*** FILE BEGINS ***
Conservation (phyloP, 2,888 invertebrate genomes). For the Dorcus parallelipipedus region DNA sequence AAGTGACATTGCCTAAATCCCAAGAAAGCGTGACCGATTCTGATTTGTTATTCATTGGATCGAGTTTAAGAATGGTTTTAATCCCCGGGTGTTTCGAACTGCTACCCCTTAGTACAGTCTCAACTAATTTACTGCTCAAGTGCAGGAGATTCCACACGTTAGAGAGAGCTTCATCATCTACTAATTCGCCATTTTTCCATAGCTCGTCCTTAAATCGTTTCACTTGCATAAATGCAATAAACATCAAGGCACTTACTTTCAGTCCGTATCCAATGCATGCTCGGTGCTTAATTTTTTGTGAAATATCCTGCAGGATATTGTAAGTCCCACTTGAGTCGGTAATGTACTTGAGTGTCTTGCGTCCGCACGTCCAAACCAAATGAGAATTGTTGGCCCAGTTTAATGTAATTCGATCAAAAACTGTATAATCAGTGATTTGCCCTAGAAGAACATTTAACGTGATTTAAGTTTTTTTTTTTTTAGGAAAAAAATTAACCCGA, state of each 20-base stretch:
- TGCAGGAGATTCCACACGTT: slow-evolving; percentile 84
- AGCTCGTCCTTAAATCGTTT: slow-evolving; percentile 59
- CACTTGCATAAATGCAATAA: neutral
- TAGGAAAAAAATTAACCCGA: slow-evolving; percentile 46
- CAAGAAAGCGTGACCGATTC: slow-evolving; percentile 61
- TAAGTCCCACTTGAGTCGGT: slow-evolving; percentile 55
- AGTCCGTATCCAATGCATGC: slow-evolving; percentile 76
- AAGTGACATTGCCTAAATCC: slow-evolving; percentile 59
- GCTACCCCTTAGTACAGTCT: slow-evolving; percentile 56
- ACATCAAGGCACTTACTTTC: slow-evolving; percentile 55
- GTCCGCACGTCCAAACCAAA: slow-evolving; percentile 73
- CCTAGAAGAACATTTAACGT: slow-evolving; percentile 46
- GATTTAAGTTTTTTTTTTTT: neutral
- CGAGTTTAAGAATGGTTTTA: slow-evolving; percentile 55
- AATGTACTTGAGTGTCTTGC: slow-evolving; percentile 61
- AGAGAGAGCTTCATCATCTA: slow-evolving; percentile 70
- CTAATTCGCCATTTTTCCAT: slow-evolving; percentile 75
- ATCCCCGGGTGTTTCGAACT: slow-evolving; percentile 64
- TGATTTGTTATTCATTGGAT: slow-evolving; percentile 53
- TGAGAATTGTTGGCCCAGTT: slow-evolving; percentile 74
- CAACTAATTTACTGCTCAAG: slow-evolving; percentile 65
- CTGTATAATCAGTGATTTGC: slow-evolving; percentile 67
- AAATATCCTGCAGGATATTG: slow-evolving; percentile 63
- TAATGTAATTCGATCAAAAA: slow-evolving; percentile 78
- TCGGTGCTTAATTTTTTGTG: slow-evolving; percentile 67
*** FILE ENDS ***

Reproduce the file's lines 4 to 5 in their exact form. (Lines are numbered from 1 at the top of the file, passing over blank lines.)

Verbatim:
- CACTTGCATAAATGCAATAA: neutral
- TAGGAAAAAAATTAACCCGA: slow-evolving; percentile 46